Divorce can be complicated, and the situation becomes even more intricate when student loan debts are involved. Understanding how these debts are dealt with during divorce proceedings is crucial, especially given the rising college education costs and the corresponding growth in student loan debt.
In this article, we’ll explore how the assignment and reimbursement of student loan debt are managed during divorce under the Family Code section 2641, the exceptions to the general rules, and the concept of the community substantially benefiting from the education financed by the loan.
Dividing Student Loan Debt at the Time of Separation
Generally, in a divorce, the party who obtained the education and enhanced earning capacity is deemed responsible for any outstanding student loan debt. This principle is based on Family Code 2641(b)(2), which states that a loan incurred during the marriage for the education or training of one party should not be considered a community liability but should be assigned to the party who benefited from the teaching.
This rule differs from the treatment of other debts incurred during marriage, which are typically considered community obligations. However, like many aspects of family law, there are exceptions.
Reimbursement of Student Loan Payments
Family Code 2641(b)(1) governs the reimbursement of community contributions to a party’s education or training, significantly enhancing their earning capacity. If the community (meaning both spouses) has paid for one spouse’s education and substantially boosted that spouse’s ability to earn, the community is entitled to reimbursement.
However, as with most legal regulations, there are exceptions to this rule.
Exploring the Exceptions
Family Code 2641(c) allows exceptions to the rules outlined in 2641(b), guided by the principle of fairness. The court can reduce or modify the required reimbursement or debt assignment if it would be unjust under the circumstances.
There are three specific exceptions:
- If the community has substantially benefited from the education and training.
- If the education or training of the other spouse offsets the education or training.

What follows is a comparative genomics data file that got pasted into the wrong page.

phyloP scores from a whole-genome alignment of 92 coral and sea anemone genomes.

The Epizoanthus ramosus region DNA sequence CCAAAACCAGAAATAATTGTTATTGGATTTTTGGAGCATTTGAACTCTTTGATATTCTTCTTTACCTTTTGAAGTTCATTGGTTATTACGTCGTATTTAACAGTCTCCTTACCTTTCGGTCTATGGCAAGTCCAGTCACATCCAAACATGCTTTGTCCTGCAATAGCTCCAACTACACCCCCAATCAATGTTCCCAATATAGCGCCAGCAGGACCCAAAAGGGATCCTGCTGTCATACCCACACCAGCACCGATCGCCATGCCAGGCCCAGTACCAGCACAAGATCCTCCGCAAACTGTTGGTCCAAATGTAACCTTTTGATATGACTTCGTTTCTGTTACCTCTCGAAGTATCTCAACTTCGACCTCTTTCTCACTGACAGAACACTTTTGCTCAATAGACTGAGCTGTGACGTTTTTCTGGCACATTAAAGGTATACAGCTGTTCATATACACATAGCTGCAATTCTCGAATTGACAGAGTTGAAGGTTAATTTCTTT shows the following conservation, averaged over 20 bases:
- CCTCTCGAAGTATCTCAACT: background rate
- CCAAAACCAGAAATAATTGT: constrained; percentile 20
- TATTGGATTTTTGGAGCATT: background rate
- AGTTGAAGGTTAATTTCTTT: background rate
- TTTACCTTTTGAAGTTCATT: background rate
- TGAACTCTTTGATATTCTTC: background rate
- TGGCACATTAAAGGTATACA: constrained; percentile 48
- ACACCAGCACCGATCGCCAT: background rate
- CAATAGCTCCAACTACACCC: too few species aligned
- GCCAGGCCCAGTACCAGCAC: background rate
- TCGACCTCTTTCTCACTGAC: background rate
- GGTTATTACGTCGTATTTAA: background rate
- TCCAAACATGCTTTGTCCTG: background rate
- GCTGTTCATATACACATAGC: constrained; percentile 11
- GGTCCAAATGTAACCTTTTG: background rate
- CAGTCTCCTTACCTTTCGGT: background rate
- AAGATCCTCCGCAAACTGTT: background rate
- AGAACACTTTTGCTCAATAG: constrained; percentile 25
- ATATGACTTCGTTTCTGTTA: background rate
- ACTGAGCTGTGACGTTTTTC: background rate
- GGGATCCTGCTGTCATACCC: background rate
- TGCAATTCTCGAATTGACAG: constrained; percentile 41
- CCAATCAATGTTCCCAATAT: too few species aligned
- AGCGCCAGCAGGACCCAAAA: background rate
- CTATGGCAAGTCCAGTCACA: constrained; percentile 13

- If the education or training enhances a spouse’s earning capacity, reducing the need for support from the other spouse.
The Community Substantially Benefits
A presumption exists that the community has not substantially benefited from an education obtained less than ten years ago. Conversely, it is presumed that the community has helped if the education was received more than ten years ago. This presumption can be rebutted based on the circumstances.
In the case of In Re Marriage of Mullonkall and Amplakkil, the Wife had paid some $120,000 towards her student loan debt during their three-year marriage. The trial court initially found that the community had substantially benefited from the Wife’s education, but the Court of Appeals overturned this decision.
Both Parties Receiving an Education
If both spouses have received an education funded by the community, it would be unfair to saddle only one spouse with the bill or require only one to reimburse the community.
Enhancing the Earning Capacity of the Supported Spouse
If the education financed by the community reduces the need for support from the other spouse, this could be grounds for reducing or eliminating reimbursement.
Beyond the Statute: Future Earnings and Support
A significant aspect that Family Code 2641 does not explicitly address is the impact of the educated party’s future earning capacity on the amount of child support and spousal support the other party will receive. Higher earnings due to education can result in higher support payments to the supported spouse, which could be considered a substantial benefit to the community.
In the Mullonkall and Amplakkil case, the marriage was relatively short (three years), and there were no children, so any future benefit to the community via support was minimal. However, in longer marriages or those involving children, the community could continue to benefit significantly from the educated spouse’s enhanced earning capacity.
The Importance of Fairness and Expectations
Understanding how student loan debt is dealt with in the event of a divorce is valuable, especially as many spouses enter marriages with significant student loan debt. The expectation that one may be required to reimburse the other spouse for one-half of any student loan payments made during the marriage or to take responsibility for any remaining student loan debt balance at separation can be a surprise.
However, the courts consider fairness and the education is an asset that one spouse will retain after the marriage. This factor should be appropriately assessed and the potential benefit to the other spouse through higher support payments.